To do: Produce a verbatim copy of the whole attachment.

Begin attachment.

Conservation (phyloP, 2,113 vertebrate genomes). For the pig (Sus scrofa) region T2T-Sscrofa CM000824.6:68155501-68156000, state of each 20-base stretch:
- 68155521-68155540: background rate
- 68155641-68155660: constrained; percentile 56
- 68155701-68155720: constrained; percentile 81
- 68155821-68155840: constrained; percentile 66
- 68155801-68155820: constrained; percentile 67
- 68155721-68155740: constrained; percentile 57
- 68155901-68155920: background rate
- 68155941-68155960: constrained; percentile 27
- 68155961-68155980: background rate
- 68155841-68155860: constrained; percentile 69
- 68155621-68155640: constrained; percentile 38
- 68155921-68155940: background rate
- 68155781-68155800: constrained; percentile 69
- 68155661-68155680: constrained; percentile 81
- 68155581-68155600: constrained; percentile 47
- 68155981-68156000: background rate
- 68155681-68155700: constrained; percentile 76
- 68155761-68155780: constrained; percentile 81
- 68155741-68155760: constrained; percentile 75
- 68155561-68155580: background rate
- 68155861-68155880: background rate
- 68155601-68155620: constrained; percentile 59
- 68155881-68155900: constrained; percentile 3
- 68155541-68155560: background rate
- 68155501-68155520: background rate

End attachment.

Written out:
Conservation (phyloP, 2,113 vertebrate genomes). For the pig (Sus scrofa) region T2T-Sscrofa CM000824.6:68155501-68156000, state of each 20-base stretch:
- 68155521-68155540: background rate
- 68155641-68155660: constrained; percentile 56
- 68155701-68155720: constrained; percentile 81
- 68155821-68155840: constrained; percentile 66
- 68155801-68155820: constrained; percentile 67
- 68155721-68155740: constrained; percentile 57
- 68155901-68155920: background rate
- 68155941-68155960: constrained; percentile 27
- 68155961-68155980: background rate
- 68155841-68155860: constrained; percentile 69
- 68155621-68155640: constrained; percentile 38
- 68155921-68155940: background rate
- 68155781-68155800: constrained; percentile 69
- 68155661-68155680: constrained; percentile 81
- 68155581-68155600: constrained; percentile 47
- 68155981-68156000: background rate
- 68155681-68155700: constrained; percentile 76
- 68155761-68155780: constrained; percentile 81
- 68155741-68155760: constrained; percentile 75
- 68155561-68155580: background rate
- 68155861-68155880: background rate
- 68155601-68155620: constrained; percentile 59
- 68155881-68155900: constrained; percentile 3
- 68155541-68155560: background rate
- 68155501-68155520: background rate